In the play, Hamlet, authored by William Shakespeare, the feature of love as well as family acceptance are upset by incessant ideas of greed. The play is set in Denmark, at the court when the new king was being crowned, King Claudius (Leo 155). Once the king was given the throne, he attracted threats from neighbors, Norway, in which there was a young Prince who was seeking to seek to revenge the overthrow of his father, Prince Hamlet’s father who was the former King. The idea of greed is evidenced when Polonius kills his brother the kind and marries his wife. By this, Shakespeare depicts the greed that has captured the heart of humans (Reedy 242). The playwright seeks to expose how the heats of the people are full of greed to the extent that they can kill for it. Therefore, themes in this play today are relevant to the society today. Hamlet owes its success not to its novelty or innovation, but rather to its allegiance to dramatic structures as well as the need to rectify human vices such as greed. While revenge may be seen to serve justice against the victims, it may not be effective in achieving one’s objectives.
Hamlet applied the discussions with the ghost of his father to grow in touch with his Hamlet deeply is believed to be an insane or a revengeful genius. Justice is a term that connotes fairness while mercy is used to present a weak idea given to the victims (Leo 155). Indeed, justice is an idea that the people demand when they feel that they have not been treated fairly or they want the law to fix a particular problem between people or groups. Similarly, mercy is a gift that embraces forgiveness. For instance, Prince Hamlet is intensely disheartened by the unexpected death of his father and the quick remarriage of his mother who was known as Queen Gertrude. The queen, the mother of Prince Hamlet, was married by Claudius who was a brother to older Hamlet. At the times when his father’s ghost appeared to prince hamlet informing him that he (older hamlet) was killed by Claudius, and called prince Hamlet to revenge his death. This made Hamlet to be engaged in a serious mission that was difficult to achieve. He coined a way in which he could actualize the revenge by first, feigning madness to nor reveal his intentions and becomes inactive (Reedy 242). This made King Claudius and his newly married queen believe that Prince Hamlet could not be able to undertake nay revenge. The implication is that King Claudius has fallen into the trap of Prince Hamlet. Hamlet even abandoned his relationship with Ophelia, who later died by drowning herself (Leo 156). First, Ophelia mistakenly kills her father, king Polonius when he confused him for Claudius. Finally, the due needs when King Claudius, Queen Gertrude, and Hamlet himself are all dead. Besides, Shakespeare’s “Hamlet revolves around the theme of free will. Shakespeare has not only given its characters an opportunity to make their own decision but also allowed them to be influenced (Ghandeharion et al. 7). Each character has a role and destiny to realize.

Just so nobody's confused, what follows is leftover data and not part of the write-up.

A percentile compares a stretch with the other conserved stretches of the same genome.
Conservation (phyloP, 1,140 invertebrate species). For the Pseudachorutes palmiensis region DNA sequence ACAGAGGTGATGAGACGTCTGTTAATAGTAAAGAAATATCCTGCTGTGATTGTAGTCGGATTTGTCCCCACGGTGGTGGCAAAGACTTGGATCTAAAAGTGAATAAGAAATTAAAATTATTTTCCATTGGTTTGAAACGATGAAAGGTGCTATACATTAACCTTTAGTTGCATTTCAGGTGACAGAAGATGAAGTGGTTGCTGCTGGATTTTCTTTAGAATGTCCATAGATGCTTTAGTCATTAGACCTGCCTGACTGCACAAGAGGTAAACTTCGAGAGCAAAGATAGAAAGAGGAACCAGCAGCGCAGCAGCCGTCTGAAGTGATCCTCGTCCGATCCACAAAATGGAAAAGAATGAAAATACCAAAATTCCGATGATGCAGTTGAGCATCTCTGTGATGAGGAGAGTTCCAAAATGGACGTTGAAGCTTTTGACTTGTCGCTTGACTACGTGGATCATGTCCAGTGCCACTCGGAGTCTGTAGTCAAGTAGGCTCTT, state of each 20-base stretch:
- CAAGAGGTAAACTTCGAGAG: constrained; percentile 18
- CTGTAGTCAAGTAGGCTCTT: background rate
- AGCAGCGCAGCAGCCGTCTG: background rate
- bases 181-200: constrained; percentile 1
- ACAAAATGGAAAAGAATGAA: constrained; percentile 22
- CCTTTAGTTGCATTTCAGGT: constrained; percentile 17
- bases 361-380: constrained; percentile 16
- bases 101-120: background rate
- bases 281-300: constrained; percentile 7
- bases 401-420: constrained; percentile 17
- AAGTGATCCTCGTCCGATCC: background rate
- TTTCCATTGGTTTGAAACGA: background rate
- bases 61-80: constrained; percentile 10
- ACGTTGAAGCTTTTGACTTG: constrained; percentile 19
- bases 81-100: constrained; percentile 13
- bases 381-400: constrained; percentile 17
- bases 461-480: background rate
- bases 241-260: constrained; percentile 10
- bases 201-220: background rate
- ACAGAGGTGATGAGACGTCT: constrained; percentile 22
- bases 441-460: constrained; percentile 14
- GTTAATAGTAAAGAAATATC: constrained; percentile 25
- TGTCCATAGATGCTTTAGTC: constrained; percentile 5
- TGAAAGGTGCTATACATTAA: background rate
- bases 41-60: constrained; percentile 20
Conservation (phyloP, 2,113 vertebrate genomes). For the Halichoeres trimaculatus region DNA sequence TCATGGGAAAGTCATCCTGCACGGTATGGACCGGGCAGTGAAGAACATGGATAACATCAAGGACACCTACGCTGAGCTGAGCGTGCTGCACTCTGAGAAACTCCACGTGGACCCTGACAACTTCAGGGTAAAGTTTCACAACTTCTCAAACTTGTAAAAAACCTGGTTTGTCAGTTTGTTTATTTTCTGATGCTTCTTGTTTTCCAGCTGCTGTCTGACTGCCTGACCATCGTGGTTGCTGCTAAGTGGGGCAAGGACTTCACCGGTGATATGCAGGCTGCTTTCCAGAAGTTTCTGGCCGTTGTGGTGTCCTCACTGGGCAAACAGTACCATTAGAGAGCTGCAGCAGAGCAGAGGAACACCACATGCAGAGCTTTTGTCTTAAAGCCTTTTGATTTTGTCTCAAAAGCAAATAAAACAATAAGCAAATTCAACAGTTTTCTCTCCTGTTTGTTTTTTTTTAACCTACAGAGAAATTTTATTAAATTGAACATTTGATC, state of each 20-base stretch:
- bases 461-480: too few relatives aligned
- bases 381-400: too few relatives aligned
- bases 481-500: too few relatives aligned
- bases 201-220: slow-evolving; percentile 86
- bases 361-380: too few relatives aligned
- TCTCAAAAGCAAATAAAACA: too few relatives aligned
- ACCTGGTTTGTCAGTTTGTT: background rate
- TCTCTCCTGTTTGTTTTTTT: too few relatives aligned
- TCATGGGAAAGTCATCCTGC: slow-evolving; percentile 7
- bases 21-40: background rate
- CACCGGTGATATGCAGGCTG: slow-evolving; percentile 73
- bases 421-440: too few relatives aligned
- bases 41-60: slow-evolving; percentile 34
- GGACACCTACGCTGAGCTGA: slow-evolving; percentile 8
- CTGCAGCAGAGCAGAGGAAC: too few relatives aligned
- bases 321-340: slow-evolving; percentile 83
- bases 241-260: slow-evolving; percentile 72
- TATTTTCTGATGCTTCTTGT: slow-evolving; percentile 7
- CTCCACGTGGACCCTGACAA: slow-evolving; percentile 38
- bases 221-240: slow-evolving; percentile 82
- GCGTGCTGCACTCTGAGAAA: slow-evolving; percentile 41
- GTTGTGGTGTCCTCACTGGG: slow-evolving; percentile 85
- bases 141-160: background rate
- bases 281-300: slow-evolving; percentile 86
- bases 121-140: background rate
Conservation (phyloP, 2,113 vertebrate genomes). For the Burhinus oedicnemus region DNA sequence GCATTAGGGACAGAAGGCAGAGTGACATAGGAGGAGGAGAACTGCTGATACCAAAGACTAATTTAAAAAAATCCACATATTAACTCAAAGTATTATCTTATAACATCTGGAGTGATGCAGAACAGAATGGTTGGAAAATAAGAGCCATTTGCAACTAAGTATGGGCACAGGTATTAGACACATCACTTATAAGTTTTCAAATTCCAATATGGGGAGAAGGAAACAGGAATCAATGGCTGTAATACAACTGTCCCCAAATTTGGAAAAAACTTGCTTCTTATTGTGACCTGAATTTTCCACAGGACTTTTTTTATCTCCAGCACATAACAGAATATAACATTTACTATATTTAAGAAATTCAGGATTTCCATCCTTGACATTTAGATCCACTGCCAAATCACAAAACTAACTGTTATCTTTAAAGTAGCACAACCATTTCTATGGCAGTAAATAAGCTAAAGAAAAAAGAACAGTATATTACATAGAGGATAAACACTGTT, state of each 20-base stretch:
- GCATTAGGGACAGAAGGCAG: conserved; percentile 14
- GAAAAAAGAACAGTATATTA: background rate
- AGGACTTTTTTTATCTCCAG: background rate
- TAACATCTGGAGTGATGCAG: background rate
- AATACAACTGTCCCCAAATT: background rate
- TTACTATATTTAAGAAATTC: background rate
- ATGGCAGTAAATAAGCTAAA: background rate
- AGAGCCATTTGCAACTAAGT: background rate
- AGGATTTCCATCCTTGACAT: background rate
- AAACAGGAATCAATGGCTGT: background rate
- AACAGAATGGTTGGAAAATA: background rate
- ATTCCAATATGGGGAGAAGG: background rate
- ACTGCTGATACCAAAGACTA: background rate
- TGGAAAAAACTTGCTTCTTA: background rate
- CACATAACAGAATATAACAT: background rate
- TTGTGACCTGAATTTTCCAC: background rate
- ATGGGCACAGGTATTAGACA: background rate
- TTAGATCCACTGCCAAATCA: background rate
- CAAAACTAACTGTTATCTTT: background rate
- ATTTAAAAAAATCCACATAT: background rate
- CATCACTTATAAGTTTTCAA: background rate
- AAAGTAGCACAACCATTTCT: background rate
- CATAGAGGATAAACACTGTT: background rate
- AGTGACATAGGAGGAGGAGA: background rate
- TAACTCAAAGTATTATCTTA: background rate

In summary, the play seeks to expose how greed has captured human hearts to the extent that they opt to kill people including their blood relatives. Shakespeare reveals how greed is of no value and finally, none will benefit from it. He father showcases that revenge is not the revenge may be a good or a bad thing. In the case of prince Hamlet, he did revenge the murder of his father after the ghost of his father appeared to him informing him that it is Claudius who killed him, (old hamlet), and that prince hamlet should revenge his murder. Finally, the thrown goes to Norway.
Ghandeharion, Azra, Behnaz Heydari, and Mahmood Reza Ghorban Sabbagh. “When Shakespeare travels along the Silk Road: Tardid, an Iranian Adaptation of Hamlet.” Acta Via Serica2 (2017).
Leo, Russ. “Hamlet’s Early International Lives Geeraardt Brandt’s De Veinzende Torquatus and the Performance of Political Realism.” Comparative Literature 68.2 (2016): 155-180.
Reedy, Katy. “Shakespeare, Revenge Tragedy and Early Modern Law: Vindictive Justice.” Medieval & Renaissance Drama in England 30 (2017): 242.